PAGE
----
Couldn't they create a better flow of revenue by concentrating on ticketing people with charges it does not pay to battle?

Seems like it would cost a lot to investigate, prosecute, pay for public defenders, jail... for crimes most ignore anyway.

You're trying to throw the budget (cash cow) out of order there.


PirateFriedman said...

The huge number of patrol officers exist to make people feel safe, not to lower crime. They also raise revenue through writing tickets.

So this study makes sense. Investigators are put into action soley to incapacitate and deter criminals, so of course their effect on crime is higher.

Anonymous said...

I thought we were on a kick to reduce the number of peace officers in Texas altogether?

Gritsforbreakfast said...

6:56, what is your reference?

Anonymous said...

I also find it interesting that the sheriff of Harris County, Adrain Garcia, reportedly stripped the investigators on the NW side of the county that did handle burglaries and rolled them over into his pride and joy, gang investigation units. Even when they have the investigators, they get wasted on pet projects!:~)

Anonymous said...

Amanda, I think it would mean fewer people in jail because the patrol officers are picking up what Grits called the "low hanging fruit" and arresting people who don't really need to be incarcerated. Arresting one burglar might prevent dozens of crimes, but arresting one black guy with a crack pipe just because he talked back when a cop rousted him on the street might not prevent crime at all.

Adrenolize said...

I think that more investigators would help, but I think the point of new police officers are being missed.

There was mention in the blog about the number of calls received annually by HPD. Call volume is a huge burden on any police department, regardless of locality. As prior law enforcement, I can attest to the greater importance of response time to priority calls. When John Q. Citizen calls for a home invasion, assault in progress...etc. Each minute equates to life and death. I know two departments who were proud to have a 7-9 minute response time. Think about that. Would you prefer to have a speedy resolution to a burglary, or have someone with authority and a firearm show up when you children are abducted or someone is trying to take your life? Most of the response times are bogged down due to barking dog complaints and other trivial calls. I could go on and on about some of the crazy things people call the police for.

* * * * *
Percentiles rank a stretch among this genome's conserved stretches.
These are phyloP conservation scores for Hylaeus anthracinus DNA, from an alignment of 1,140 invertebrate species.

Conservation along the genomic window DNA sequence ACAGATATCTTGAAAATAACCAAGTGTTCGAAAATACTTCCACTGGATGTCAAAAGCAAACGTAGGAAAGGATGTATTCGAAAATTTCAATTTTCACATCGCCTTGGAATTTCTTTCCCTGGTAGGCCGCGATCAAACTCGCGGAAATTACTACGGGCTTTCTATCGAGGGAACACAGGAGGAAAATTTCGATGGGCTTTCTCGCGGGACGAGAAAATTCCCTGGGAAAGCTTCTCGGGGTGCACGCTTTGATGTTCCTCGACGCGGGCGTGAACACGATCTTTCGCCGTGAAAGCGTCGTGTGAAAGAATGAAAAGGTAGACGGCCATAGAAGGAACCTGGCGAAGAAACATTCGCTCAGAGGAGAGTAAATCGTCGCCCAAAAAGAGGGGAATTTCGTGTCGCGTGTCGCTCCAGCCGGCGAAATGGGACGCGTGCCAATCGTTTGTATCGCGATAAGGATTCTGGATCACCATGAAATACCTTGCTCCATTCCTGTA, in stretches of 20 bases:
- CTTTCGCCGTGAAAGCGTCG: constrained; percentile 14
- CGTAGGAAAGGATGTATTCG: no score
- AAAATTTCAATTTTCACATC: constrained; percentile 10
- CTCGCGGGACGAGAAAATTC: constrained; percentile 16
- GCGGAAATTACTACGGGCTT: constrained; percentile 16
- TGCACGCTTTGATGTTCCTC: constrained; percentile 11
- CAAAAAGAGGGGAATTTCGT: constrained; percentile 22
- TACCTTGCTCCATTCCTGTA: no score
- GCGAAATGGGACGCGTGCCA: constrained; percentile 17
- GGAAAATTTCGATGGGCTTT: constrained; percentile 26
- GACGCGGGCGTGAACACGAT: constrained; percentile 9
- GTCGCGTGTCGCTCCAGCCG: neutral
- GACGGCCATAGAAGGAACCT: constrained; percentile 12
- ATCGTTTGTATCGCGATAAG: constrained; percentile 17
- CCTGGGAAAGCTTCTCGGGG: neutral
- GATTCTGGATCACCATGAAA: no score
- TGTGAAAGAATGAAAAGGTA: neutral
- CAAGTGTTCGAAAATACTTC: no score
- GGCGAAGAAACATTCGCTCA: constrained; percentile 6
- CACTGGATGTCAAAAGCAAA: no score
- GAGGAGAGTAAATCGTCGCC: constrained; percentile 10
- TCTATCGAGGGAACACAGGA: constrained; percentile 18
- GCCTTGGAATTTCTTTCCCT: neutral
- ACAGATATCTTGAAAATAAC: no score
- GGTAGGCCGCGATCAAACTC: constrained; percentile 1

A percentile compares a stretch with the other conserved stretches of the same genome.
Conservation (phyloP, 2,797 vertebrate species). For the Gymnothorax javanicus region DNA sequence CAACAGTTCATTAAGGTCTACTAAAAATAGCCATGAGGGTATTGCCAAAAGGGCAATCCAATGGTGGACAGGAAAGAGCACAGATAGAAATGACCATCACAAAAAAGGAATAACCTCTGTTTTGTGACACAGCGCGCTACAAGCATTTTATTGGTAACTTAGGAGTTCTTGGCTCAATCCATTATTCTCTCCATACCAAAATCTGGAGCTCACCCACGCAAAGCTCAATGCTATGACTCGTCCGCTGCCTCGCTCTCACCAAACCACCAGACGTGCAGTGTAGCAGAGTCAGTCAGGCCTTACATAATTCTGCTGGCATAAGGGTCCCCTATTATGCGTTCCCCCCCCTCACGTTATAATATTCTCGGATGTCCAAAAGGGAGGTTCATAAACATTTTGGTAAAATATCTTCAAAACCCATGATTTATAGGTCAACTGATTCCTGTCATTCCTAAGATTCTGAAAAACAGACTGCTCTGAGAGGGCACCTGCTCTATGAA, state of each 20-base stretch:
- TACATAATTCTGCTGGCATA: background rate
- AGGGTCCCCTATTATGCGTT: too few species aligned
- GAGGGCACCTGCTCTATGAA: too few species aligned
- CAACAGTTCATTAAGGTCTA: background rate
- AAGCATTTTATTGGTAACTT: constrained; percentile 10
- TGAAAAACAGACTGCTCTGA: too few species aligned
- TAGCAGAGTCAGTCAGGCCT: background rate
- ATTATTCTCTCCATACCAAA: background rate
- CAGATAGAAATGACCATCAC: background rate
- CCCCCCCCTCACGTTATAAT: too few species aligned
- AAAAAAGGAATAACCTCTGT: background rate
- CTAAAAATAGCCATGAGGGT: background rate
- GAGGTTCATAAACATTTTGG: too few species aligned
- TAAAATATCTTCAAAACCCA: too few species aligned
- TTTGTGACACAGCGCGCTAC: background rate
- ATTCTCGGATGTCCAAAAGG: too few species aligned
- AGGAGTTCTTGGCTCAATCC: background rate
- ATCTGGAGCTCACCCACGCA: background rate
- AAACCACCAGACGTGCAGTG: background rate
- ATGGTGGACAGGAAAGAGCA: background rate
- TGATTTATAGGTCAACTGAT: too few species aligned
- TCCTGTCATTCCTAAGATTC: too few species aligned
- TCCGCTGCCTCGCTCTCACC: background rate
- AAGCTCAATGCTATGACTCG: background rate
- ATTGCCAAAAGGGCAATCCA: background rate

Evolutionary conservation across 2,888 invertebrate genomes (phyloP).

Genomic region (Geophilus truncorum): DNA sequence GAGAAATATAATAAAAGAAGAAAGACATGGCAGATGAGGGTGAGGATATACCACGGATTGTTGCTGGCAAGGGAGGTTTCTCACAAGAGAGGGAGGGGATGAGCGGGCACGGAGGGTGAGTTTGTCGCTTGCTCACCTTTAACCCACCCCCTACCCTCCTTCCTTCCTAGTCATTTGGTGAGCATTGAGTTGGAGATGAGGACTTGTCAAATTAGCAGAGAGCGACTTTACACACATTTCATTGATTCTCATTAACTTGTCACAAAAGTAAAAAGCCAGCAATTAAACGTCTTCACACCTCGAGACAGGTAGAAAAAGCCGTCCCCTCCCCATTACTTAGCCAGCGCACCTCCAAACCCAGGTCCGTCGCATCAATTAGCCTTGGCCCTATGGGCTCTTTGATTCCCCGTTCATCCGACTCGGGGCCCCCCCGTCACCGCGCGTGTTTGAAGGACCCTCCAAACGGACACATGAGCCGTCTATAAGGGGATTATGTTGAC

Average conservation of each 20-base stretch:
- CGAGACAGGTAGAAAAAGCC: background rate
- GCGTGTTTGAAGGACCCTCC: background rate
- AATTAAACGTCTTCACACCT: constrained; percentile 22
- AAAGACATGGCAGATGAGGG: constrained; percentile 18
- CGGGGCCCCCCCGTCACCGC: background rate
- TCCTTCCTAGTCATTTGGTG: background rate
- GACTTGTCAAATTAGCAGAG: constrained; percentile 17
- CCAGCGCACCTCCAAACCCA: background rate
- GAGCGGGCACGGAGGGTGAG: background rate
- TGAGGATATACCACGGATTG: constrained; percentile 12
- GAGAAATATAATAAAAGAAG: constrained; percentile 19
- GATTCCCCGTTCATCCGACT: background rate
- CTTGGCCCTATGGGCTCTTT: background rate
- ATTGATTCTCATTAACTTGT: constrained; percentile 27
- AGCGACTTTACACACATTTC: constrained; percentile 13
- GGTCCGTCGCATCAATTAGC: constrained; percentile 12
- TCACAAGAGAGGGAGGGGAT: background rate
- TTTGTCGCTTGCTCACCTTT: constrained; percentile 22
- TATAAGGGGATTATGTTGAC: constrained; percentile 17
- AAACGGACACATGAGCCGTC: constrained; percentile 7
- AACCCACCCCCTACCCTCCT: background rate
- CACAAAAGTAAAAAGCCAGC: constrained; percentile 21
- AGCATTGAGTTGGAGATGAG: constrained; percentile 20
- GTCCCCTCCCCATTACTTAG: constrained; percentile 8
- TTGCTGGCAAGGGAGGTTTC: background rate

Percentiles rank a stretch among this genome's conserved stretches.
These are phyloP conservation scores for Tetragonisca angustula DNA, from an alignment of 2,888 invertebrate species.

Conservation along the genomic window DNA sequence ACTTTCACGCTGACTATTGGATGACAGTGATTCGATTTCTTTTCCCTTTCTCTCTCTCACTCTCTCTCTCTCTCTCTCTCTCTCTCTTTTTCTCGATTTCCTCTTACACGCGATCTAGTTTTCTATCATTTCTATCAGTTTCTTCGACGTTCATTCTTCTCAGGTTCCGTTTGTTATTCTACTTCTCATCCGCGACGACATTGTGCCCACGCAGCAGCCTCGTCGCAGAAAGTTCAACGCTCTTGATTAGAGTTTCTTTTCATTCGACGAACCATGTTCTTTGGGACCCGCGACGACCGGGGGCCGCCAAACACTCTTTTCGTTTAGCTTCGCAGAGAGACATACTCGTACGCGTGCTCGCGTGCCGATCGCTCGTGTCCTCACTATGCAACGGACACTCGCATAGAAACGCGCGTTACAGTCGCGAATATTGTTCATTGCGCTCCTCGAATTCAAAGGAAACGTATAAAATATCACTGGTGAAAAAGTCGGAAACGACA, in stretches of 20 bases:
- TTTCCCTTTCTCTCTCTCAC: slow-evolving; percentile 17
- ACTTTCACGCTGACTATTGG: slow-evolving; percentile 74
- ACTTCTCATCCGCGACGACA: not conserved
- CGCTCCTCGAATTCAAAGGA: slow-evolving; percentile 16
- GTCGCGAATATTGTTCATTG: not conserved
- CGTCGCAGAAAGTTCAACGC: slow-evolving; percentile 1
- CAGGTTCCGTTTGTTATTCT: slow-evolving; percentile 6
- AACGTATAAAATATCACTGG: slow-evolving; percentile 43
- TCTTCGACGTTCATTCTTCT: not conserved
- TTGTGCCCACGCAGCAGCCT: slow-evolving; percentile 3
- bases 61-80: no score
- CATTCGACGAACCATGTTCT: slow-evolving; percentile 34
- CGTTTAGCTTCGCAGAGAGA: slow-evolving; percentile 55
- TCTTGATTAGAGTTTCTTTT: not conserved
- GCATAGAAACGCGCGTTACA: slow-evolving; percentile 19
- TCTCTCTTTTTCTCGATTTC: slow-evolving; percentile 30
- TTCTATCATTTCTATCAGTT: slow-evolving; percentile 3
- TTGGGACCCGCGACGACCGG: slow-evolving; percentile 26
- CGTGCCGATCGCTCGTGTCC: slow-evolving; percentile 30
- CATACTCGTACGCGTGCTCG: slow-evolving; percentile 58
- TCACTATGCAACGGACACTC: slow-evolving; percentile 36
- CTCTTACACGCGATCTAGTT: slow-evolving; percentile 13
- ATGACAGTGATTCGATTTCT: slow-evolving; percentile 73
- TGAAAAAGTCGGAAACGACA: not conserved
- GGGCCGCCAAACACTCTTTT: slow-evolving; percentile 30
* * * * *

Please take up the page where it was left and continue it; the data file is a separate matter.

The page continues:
It is all to easy to point fingers at the police and blame them for all of your woes. I understand you are unhappy you received a speeding ticket or feel like you were unjustly arrested on what you perceive to be a minor infraction. The police are like referees throwing flags in a football game. If you don't like the rules, would it not make more sense to go after your legislators and change the laws?

Your elected leaders set the table from which the police have to eat. Consider what they lay on the line every day and the amount of flak they take doing their jobs. Consider that before you expect them to always be cheerful and prompt when responding to your needs.

More investigators would be very nice. I would continue the focus on priority needs first.

Anonymous said...

" I know two departments who were proud to have a 7-9 minute response time."

And what good is that going to do me if someone is breaking into my home?

I live in a safe neighborhood. Luckily the odds being killed in a home invasion are very small.

But it does happen. And when the city hires more patrol officers, less homeowners get guns, less homeowners get dogs, less homeowners get alarm systems. And so neighborhoods often become more dangerous.

Anonymous said...

So why can't the investigative position be offered to licensed Private Investigators. The only crime I didn't investigate in my 22 years as a PI was murder. More than that you have to have federal clearance to be a PI, so why not use those of us that left the field because the work is so random and thereby making earning a living a stressful thing. We're already aware of the laws, most of us are licensed to carry guns, we've pass the State and Federal background checks, we/re physically in shape, so why not employ us in a field that we're already expereinced in (investigation) and allow us to use our expertise.